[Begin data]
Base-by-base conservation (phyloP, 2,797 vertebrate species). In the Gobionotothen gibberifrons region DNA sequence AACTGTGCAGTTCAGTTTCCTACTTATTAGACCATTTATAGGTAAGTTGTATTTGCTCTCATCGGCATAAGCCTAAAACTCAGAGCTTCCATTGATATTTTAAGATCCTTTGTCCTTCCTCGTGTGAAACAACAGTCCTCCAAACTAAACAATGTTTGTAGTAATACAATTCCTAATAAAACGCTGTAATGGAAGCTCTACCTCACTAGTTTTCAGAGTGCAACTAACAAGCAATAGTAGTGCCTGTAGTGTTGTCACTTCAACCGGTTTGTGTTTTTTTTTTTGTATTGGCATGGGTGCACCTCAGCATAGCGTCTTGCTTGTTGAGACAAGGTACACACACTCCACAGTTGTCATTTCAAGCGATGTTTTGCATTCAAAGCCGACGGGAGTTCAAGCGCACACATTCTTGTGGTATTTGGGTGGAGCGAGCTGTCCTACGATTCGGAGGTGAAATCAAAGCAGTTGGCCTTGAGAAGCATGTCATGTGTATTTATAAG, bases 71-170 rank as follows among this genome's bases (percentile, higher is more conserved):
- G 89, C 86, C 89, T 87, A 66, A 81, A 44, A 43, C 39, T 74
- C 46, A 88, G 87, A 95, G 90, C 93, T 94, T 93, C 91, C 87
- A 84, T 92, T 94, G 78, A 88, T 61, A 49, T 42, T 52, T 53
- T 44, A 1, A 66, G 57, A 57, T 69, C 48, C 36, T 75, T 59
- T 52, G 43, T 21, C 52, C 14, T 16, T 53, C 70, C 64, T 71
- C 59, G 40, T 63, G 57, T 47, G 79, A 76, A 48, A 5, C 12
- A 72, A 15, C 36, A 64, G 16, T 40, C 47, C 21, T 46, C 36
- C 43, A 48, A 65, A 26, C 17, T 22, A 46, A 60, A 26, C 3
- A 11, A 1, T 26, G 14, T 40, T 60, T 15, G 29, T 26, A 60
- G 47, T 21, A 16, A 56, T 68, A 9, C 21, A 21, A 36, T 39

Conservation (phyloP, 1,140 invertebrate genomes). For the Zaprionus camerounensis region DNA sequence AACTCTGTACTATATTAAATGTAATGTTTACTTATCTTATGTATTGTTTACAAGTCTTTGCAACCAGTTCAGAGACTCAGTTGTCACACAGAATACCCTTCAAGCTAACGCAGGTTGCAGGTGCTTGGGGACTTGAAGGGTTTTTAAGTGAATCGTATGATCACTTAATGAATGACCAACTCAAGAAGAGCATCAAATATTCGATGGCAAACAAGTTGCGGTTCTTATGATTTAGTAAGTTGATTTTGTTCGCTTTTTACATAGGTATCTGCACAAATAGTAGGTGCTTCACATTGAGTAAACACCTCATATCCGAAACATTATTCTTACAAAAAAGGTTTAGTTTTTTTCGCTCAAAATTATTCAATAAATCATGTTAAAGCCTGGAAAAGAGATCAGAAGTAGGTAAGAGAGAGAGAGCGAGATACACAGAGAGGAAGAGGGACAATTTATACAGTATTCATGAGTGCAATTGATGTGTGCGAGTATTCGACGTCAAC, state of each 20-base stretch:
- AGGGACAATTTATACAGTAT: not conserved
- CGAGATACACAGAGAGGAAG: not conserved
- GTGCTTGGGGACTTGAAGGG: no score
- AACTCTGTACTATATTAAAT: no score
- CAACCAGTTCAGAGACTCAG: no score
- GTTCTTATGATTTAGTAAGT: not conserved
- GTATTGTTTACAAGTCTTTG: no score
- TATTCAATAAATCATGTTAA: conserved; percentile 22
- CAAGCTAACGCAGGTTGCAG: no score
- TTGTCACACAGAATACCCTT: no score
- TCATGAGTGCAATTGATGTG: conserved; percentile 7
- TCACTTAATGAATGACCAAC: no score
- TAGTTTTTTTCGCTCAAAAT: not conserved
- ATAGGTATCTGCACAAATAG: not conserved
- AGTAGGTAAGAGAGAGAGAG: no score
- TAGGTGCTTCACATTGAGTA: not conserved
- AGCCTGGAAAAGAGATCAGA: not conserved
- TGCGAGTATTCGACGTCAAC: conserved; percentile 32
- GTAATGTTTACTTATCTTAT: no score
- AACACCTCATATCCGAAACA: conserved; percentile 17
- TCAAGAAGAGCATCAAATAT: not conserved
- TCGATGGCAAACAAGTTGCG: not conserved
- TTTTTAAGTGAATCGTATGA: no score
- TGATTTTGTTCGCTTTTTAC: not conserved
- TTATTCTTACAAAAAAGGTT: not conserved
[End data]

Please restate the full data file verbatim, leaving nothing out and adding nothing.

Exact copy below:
Base-by-base conservation (phyloP, 2,797 vertebrate species). In the Gobionotothen gibberifrons region DNA sequence AACTGTGCAGTTCAGTTTCCTACTTATTAGACCATTTATAGGTAAGTTGTATTTGCTCTCATCGGCATAAGCCTAAAACTCAGAGCTTCCATTGATATTTTAAGATCCTTTGTCCTTCCTCGTGTGAAACAACAGTCCTCCAAACTAAACAATGTTTGTAGTAATACAATTCCTAATAAAACGCTGTAATGGAAGCTCTACCTCACTAGTTTTCAGAGTGCAACTAACAAGCAATAGTAGTGCCTGTAGTGTTGTCACTTCAACCGGTTTGTGTTTTTTTTTTTGTATTGGCATGGGTGCACCTCAGCATAGCGTCTTGCTTGTTGAGACAAGGTACACACACTCCACAGTTGTCATTTCAAGCGATGTTTTGCATTCAAAGCCGACGGGAGTTCAAGCGCACACATTCTTGTGGTATTTGGGTGGAGCGAGCTGTCCTACGATTCGGAGGTGAAATCAAAGCAGTTGGCCTTGAGAAGCATGTCATGTGTATTTATAAG, bases 71-170 rank as follows among this genome's bases (percentile, higher is more conserved):
- G 89, C 86, C 89, T 87, A 66, A 81, A 44, A 43, C 39, T 74
- C 46, A 88, G 87, A 95, G 90, C 93, T 94, T 93, C 91, C 87
- A 84, T 92, T 94, G 78, A 88, T 61, A 49, T 42, T 52, T 53
- T 44, A 1, A 66, G 57, A 57, T 69, C 48, C 36, T 75, T 59
- T 52, G 43, T 21, C 52, C 14, T 16, T 53, C 70, C 64, T 71
- C 59, G 40, T 63, G 57, T 47, G 79, A 76, A 48, A 5, C 12
- A 72, A 15, C 36, A 64, G 16, T 40, C 47, C 21, T 46, C 36
- C 43, A 48, A 65, A 26, C 17, T 22, A 46, A 60, A 26, C 3
- A 11, A 1, T 26, G 14, T 40, T 60, T 15, G 29, T 26, A 60
- G 47, T 21, A 16, A 56, T 68, A 9, C 21, A 21, A 36, T 39

Conservation (phyloP, 1,140 invertebrate genomes). For the Zaprionus camerounensis region DNA sequence AACTCTGTACTATATTAAATGTAATGTTTACTTATCTTATGTATTGTTTACAAGTCTTTGCAACCAGTTCAGAGACTCAGTTGTCACACAGAATACCCTTCAAGCTAACGCAGGTTGCAGGTGCTTGGGGACTTGAAGGGTTTTTAAGTGAATCGTATGATCACTTAATGAATGACCAACTCAAGAAGAGCATCAAATATTCGATGGCAAACAAGTTGCGGTTCTTATGATTTAGTAAGTTGATTTTGTTCGCTTTTTACATAGGTATCTGCACAAATAGTAGGTGCTTCACATTGAGTAAACACCTCATATCCGAAACATTATTCTTACAAAAAAGGTTTAGTTTTTTTCGCTCAAAATTATTCAATAAATCATGTTAAAGCCTGGAAAAGAGATCAGAAGTAGGTAAGAGAGAGAGAGCGAGATACACAGAGAGGAAGAGGGACAATTTATACAGTATTCATGAGTGCAATTGATGTGTGCGAGTATTCGACGTCAAC, state of each 20-base stretch:
- AGGGACAATTTATACAGTAT: not conserved
- CGAGATACACAGAGAGGAAG: not conserved
- GTGCTTGGGGACTTGAAGGG: no score
- AACTCTGTACTATATTAAAT: no score
- CAACCAGTTCAGAGACTCAG: no score
- GTTCTTATGATTTAGTAAGT: not conserved
- GTATTGTTTACAAGTCTTTG: no score
- TATTCAATAAATCATGTTAA: conserved; percentile 22
- CAAGCTAACGCAGGTTGCAG: no score
- TTGTCACACAGAATACCCTT: no score
- TCATGAGTGCAATTGATGTG: conserved; percentile 7
- TCACTTAATGAATGACCAAC: no score
- TAGTTTTTTTCGCTCAAAAT: not conserved
- ATAGGTATCTGCACAAATAG: not conserved
- AGTAGGTAAGAGAGAGAGAG: no score
- TAGGTGCTTCACATTGAGTA: not conserved
- AGCCTGGAAAAGAGATCAGA: not conserved
- TGCGAGTATTCGACGTCAAC: conserved; percentile 32
- GTAATGTTTACTTATCTTAT: no score
- AACACCTCATATCCGAAACA: conserved; percentile 17
- TCAAGAAGAGCATCAAATAT: not conserved
- TCGATGGCAAACAAGTTGCG: not conserved
- TTTTTAAGTGAATCGTATGA: no score
- TGATTTTGTTCGCTTTTTAC: not conserved
- TTATTCTTACAAAAAAGGTT: not conserved